Once you’ve figured out whether you want to find a very early stage startup or a late stage one (the topic of my first post in this series), the real hard work begins. There’s a sea of information, both in the blogosphere and residing in the heads of everyone your informal network, which an individual job-seeker needs to wade through to find strong startup and the right role in it. My advice: search for heat, but don’t follow – evaluate. Whether it’s early or late, there are always a certain set of startups within a particular ecosystem that are generating all of the talk in the community. On the early side, it’s repeat founders coming together again or early runaway traction in an early beta that generates buzz. For later-stage, it’s a high-priced financing round, tipping scales on widespread adoption, rapid hiring, or credible information on successive revenue-growth quarters. But remember, heat is often a good indicator of an attractive startup, but it’s neither a necessary nor a sufficient condition to finding the right startup to join.
Think of heat as a sign outside the restaurant, but not the menu. You’re looking for the right dish. (My next post in this series will explore selecting the right startup). Yet it’s important to look for heat as part of a process in systematically identifying a potential set of startups from which to select. Heat is a guidepost which will lead your journey, but remember to pay attention to those interesting stops along the way without all of the glittering lights.
The right approach is to think broadly but network and search to ask specifically. You want to cover as broad ground as possible, but be very targeted when talking to people within the startup ecosystem or utilising resources in it.
DOs for a systematic rather than haphazard startup job search:
- Pick a specific vertical or theme (e.g. mass-customisation ecommerce, mobile-local platforms, technology-enabled education), identify all of the startups within your geography, and network to anyone within the company to find out their hiring pace. If it sounds like they’re hiring generally, then is the time to be intentional about who you talk to in the company. At first, you’re just looking for early indications of success.
- Ask startup service providers (lawyers, accountants, commercial bankers, consultants) which one of their clients is getting the most traction this year. People plugged into the know can of course potentially connect to many startups, but the more specific request the better. Then you should ask additional very specific questions: which is their favourite startup with a SaaS sales model, or which has the most experienced CEO, or which has the best investor at board meetings? Specific questions spur new ideas. General inquiries get lost in the shuffle.
- Look back at all of the companies which have announced financings (in your geography and target stage) with new outside investors in the past quarter. They’re hiring by definition because they just raised capital.
- Look for specific roles in specific outlets for general opportunity. For example here locally in Boston, dedicated startup job boards are actually fairly fruitful: VentureFizz, Greenhorn Connect, and Web Innovators Group. If these companies are actively posting positions, there are good things happening at the startup. Even if the role posted isn’t a fit for your skillset, you’ve still identified companies where there’s hiring broadly, so there may be a role for you.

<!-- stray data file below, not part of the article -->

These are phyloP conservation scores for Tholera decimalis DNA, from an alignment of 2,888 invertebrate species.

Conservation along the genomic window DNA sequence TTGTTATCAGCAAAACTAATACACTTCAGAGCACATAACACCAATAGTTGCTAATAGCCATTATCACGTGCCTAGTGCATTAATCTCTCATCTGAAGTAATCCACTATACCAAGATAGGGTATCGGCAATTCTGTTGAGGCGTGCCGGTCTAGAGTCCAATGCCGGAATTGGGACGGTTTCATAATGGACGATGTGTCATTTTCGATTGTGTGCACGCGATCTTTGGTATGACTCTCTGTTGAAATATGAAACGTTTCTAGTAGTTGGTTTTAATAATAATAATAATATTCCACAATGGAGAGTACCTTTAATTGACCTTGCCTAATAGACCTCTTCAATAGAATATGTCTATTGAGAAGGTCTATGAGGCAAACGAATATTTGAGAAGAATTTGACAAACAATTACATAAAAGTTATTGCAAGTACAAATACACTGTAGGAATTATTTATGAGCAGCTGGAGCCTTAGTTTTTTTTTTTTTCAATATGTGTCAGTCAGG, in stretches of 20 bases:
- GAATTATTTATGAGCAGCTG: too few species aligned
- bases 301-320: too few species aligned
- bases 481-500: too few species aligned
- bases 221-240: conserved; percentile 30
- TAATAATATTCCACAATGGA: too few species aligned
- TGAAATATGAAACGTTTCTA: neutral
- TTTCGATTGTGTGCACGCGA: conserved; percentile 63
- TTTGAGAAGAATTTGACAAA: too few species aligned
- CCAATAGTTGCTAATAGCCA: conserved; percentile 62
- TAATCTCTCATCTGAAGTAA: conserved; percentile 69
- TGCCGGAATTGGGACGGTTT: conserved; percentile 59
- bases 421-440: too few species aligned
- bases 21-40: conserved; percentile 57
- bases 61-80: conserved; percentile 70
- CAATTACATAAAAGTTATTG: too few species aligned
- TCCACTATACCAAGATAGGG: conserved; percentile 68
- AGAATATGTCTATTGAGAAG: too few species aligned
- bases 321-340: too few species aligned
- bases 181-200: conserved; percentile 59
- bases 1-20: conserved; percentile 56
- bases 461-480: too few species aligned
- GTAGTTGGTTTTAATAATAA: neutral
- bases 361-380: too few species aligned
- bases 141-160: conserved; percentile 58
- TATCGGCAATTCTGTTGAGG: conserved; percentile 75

- Don’t ask a venture capitalist “are there any job openings in your portfolio?” It’s too generic and won’t right any bells. Ask a VC which company in their portfolio is hiring the most people right now and are there openings which fit?
- Don’t waste too much time looking through VC’s endless portfolio pages. The good are interspersed with the bad and the ugly.
- Don’t tell people you’re a great business guy looking for a technical team with an idea/product which needs business acumen – this general search rarely culminates in anything. Usually a strong team of that profile knows they have specific skill sets missing and are looking to fill those with (a) functional specialist(s) rather than a swiss-army-knife individual. Or the team is weak and really needs a jack-of-all-trades business type, but isn’t self-aware that they need the help.
Within a short period of time of following a systematic approach to identifying companies with heat (and perhaps a few which don’t but sound promising nonetheless), you should have a list of a half-dozen or dozen which have good potential. Next, find your way to get introduced to someone at those startups. LinkedIn is the best online tool to explore your network, but you can also accomplish this in person by going to tech networking events and asking around for introductions. Of course, finding a more senior level person at the company is better, but given the (hopefully) ever-growing pace of a hot startup, usually nearly all employees can put you on their hiring evaluation path because they frequently have implemented a specific process for it.
At the end of the day, you’re joining a startup because of the excitement and upside that comes along with it more than just being another job. So systematically making a list with some of the strategies above shouldn’t be a chore, but rather a fulfilling exploration of what’s out there. Learning about new companies, new projects, new technologies, new roles should interest you — or perhaps a startup gig isn’t for you. The tough part is the next topic in this series: narrowing it down to the right venture.
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